}
        //do add proper handling of possible stream exceptions here
        finally
        {
            flStream.Close();
        }
    }
    return success;
}

And reading, essentially taking the XML class and making it into an object is just as easy, it’s called deserialization:

public ClientInfo LoadConfig(string filePath)
{
    if (!File.Exists(filePath))
        return null; //Or ClientInfo.Default if you made one

    ClientInfo clientInfo = null;
    using (FileStream flStream = new FileStream(destFileName, FileMode.Open, FileAccess.Read))
    {
        try
        {
            XmlSerializer xmlSerializer = new XmlSerializer(typeof(ClientInfo));
            clientInfo = xmlSerializer.Deserialize(flStream) as ClientInfo;
        }
        //do add proper handling of possible stream exceptions here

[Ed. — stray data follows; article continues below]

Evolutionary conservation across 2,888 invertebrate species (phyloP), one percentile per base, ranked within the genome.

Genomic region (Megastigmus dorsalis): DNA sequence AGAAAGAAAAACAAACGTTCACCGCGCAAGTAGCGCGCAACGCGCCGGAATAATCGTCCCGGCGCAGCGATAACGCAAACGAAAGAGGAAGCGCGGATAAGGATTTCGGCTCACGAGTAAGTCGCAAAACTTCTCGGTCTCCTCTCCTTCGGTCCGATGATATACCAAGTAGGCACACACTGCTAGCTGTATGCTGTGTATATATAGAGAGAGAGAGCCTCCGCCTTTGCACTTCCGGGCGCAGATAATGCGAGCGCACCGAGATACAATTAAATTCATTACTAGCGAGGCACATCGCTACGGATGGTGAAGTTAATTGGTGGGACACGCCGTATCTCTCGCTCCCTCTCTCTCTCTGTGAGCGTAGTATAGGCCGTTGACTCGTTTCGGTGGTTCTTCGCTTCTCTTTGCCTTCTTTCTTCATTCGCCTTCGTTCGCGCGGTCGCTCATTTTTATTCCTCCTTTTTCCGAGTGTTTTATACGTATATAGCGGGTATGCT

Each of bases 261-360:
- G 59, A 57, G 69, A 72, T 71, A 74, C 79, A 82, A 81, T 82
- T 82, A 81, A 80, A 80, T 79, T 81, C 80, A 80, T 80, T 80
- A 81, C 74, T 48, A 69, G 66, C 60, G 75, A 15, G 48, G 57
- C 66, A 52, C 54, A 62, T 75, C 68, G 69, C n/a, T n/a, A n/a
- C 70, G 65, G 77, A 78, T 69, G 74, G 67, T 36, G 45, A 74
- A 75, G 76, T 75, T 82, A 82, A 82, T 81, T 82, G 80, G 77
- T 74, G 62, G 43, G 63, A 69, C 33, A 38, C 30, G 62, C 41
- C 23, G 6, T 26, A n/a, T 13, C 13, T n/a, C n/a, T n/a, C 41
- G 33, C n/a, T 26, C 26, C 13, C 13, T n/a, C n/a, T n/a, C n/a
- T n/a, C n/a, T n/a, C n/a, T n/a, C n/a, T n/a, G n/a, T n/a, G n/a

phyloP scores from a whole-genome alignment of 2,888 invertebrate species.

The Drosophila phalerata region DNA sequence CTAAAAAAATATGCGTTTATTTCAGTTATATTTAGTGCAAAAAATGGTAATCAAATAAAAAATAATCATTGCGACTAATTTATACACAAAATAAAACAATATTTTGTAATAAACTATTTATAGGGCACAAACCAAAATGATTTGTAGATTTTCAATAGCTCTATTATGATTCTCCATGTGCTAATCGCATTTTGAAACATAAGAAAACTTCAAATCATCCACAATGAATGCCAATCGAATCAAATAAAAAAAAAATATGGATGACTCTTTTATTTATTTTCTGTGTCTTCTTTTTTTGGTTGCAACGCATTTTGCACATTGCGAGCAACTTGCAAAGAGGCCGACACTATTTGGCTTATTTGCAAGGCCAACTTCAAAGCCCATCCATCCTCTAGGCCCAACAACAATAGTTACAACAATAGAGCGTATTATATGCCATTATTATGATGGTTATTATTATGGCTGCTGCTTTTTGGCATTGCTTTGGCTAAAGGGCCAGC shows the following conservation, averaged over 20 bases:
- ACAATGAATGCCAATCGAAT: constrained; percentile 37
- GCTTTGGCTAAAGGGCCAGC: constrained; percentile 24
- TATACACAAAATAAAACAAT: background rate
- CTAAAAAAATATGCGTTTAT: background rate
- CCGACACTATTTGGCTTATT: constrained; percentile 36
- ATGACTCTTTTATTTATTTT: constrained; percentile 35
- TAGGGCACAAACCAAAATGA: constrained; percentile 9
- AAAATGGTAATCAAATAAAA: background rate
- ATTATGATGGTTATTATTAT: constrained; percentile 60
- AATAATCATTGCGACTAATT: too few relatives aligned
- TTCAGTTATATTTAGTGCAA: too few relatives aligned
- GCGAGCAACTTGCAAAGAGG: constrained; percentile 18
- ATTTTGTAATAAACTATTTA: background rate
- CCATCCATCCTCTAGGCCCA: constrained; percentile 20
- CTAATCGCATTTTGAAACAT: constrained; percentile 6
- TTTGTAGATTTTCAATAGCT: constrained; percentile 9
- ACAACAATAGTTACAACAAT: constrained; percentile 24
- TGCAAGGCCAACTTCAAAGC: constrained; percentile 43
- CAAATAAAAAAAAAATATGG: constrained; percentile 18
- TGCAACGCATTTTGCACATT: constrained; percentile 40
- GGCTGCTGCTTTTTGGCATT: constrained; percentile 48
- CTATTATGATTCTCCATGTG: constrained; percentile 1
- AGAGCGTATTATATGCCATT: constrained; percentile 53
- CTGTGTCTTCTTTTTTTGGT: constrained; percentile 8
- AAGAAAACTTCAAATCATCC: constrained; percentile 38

finally
        {
            flStream.Close();
        }
    }
    return clientInfo;
}

This is just the tip of the iceberg. You can serialize/deserialize sub-objects, collections, etc. This is very useful for reading and writing back. And of course if you need to serialize/deserialize something large, there are better ways, like binary serialization!

Categories: Basics, Programming Tags:

Simple trick to optimize SQL joins

This comes up very often on StackOverflow: Make my query faster!

My first trick is always the same:

SmallTable INNER JOIN BigTable

And not the other way around. Your mileage may vary.

Categories: Basics, Database Tags:

The banker’s database

This is not from me, it’s from a teacher of mine. I thank him to this day for this wonderful image.

Most database classes will teach you how to store data for a few simple models (a store with an inventory, sales, and customers, for example) and through that many will believe in a purely relational model. 100% theoretical. Even when doing actual database work, first database designs will be very much purely relational. And changing database engines is only the best occasion to re-achieve that perfect model!

Let us consider the database for a bank. Read more…

Categories: Basics, Database Tags: